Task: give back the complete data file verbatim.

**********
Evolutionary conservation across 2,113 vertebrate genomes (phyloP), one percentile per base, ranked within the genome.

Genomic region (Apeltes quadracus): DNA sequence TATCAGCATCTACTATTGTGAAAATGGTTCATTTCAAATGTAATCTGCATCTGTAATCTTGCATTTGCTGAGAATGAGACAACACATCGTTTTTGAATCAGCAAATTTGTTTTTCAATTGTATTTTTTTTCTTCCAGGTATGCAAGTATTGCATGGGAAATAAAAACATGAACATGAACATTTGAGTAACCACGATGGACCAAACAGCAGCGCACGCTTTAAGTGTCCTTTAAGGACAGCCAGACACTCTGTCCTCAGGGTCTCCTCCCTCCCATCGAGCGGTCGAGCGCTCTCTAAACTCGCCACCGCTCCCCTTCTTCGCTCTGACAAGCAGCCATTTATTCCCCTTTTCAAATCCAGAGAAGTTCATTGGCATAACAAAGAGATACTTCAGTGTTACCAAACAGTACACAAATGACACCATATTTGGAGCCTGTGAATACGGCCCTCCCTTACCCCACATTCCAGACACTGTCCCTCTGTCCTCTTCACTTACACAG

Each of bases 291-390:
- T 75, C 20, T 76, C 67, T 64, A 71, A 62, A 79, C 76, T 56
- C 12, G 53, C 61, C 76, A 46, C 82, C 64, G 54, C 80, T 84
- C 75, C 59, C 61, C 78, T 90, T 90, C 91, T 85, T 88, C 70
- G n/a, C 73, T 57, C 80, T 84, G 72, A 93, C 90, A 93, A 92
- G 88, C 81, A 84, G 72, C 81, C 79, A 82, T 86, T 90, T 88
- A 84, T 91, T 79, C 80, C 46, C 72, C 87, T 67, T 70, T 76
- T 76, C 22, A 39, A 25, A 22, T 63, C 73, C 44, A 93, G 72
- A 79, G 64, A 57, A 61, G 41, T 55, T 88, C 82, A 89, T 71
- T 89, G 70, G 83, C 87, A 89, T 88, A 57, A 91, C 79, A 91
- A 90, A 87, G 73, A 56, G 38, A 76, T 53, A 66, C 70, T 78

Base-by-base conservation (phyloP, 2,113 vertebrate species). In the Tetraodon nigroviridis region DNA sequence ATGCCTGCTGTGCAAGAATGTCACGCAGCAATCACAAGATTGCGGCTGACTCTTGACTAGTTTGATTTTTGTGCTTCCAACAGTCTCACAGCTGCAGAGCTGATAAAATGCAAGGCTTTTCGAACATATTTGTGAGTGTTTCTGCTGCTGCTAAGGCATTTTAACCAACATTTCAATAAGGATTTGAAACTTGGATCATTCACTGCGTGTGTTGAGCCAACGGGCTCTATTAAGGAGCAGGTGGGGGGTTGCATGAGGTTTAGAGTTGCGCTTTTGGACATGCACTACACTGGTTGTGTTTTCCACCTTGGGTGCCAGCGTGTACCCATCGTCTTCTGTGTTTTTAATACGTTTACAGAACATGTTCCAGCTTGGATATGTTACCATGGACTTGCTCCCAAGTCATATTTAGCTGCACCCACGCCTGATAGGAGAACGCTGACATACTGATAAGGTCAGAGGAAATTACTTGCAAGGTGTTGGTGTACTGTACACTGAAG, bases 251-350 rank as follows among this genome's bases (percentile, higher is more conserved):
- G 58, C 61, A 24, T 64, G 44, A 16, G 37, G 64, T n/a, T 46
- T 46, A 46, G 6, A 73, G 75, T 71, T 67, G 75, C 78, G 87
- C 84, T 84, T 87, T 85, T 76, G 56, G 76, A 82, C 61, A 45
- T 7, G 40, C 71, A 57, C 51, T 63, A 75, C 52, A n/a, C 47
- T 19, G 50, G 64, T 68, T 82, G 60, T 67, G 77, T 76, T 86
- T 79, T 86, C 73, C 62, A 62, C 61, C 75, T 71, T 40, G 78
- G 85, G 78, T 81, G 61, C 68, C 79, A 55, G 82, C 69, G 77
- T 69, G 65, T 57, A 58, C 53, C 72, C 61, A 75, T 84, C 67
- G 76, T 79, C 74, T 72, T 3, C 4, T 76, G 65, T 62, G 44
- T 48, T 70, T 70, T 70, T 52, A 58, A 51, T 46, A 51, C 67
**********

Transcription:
Evolutionary conservation across 2,113 vertebrate genomes (phyloP), one percentile per base, ranked within the genome.

Genomic region (Apeltes quadracus): DNA sequence TATCAGCATCTACTATTGTGAAAATGGTTCATTTCAAATGTAATCTGCATCTGTAATCTTGCATTTGCTGAGAATGAGACAACACATCGTTTTTGAATCAGCAAATTTGTTTTTCAATTGTATTTTTTTTCTTCCAGGTATGCAAGTATTGCATGGGAAATAAAAACATGAACATGAACATTTGAGTAACCACGATGGACCAAACAGCAGCGCACGCTTTAAGTGTCCTTTAAGGACAGCCAGACACTCTGTCCTCAGGGTCTCCTCCCTCCCATCGAGCGGTCGAGCGCTCTCTAAACTCGCCACCGCTCCCCTTCTTCGCTCTGACAAGCAGCCATTTATTCCCCTTTTCAAATCCAGAGAAGTTCATTGGCATAACAAAGAGATACTTCAGTGTTACCAAACAGTACACAAATGACACCATATTTGGAGCCTGTGAATACGGCCCTCCCTTACCCCACATTCCAGACACTGTCCCTCTGTCCTCTTCACTTACACAG

Each of bases 291-390:
- T 75, C 20, T 76, C 67, T 64, A 71, A 62, A 79, C 76, T 56
- C 12, G 53, C 61, C 76, A 46, C 82, C 64, G 54, C 80, T 84
- C 75, C 59, C 61, C 78, T 90, T 90, C 91, T 85, T 88, C 70
- G n/a, C 73, T 57, C 80, T 84, G 72, A 93, C 90, A 93, A 92
- G 88, C 81, A 84, G 72, C 81, C 79, A 82, T 86, T 90, T 88
- A 84, T 91, T 79, C 80, C 46, C 72, C 87, T 67, T 70, T 76
- T 76, C 22, A 39, A 25, A 22, T 63, C 73, C 44, A 93, G 72
- A 79, G 64, A 57, A 61, G 41, T 55, T 88, C 82, A 89, T 71
- T 89, G 70, G 83, C 87, A 89, T 88, A 57, A 91, C 79, A 91
- A 90, A 87, G 73, A 56, G 38, A 76, T 53, A 66, C 70, T 78

Base-by-base conservation (phyloP, 2,113 vertebrate species). In the Tetraodon nigroviridis region DNA sequence ATGCCTGCTGTGCAAGAATGTCACGCAGCAATCACAAGATTGCGGCTGACTCTTGACTAGTTTGATTTTTGTGCTTCCAACAGTCTCACAGCTGCAGAGCTGATAAAATGCAAGGCTTTTCGAACATATTTGTGAGTGTTTCTGCTGCTGCTAAGGCATTTTAACCAACATTTCAATAAGGATTTGAAACTTGGATCATTCACTGCGTGTGTTGAGCCAACGGGCTCTATTAAGGAGCAGGTGGGGGGTTGCATGAGGTTTAGAGTTGCGCTTTTGGACATGCACTACACTGGTTGTGTTTTCCACCTTGGGTGCCAGCGTGTACCCATCGTCTTCTGTGTTTTTAATACGTTTACAGAACATGTTCCAGCTTGGATATGTTACCATGGACTTGCTCCCAAGTCATATTTAGCTGCACCCACGCCTGATAGGAGAACGCTGACATACTGATAAGGTCAGAGGAAATTACTTGCAAGGTGTTGGTGTACTGTACACTGAAG, bases 251-350 rank as follows among this genome's bases (percentile, higher is more conserved):
- G 58, C 61, A 24, T 64, G 44, A 16, G 37, G 64, T n/a, T 46
- T 46, A 46, G 6, A 73, G 75, T 71, T 67, G 75, C 78, G 87
- C 84, T 84, T 87, T 85, T 76, G 56, G 76, A 82, C 61, A 45
- T 7, G 40, C 71, A 57, C 51, T 63, A 75, C 52, A n/a, C 47
- T 19, G 50, G 64, T 68, T 82, G 60, T 67, G 77, T 76, T 86
- T 79, T 86, C 73, C 62, A 62, C 61, C 75, T 71, T 40, G 78
- G 85, G 78, T 81, G 61, C 68, C 79, A 55, G 82, C 69, G 77
- T 69, G 65, T 57, A 58, C 53, C 72, C 61, A 75, T 84, C 67
- G 76, T 79, C 74, T 72, T 3, C 4, T 76, G 65, T 62, G 44
- T 48, T 70, T 70, T 70, T 52, A 58, A 51, T 46, A 51, C 67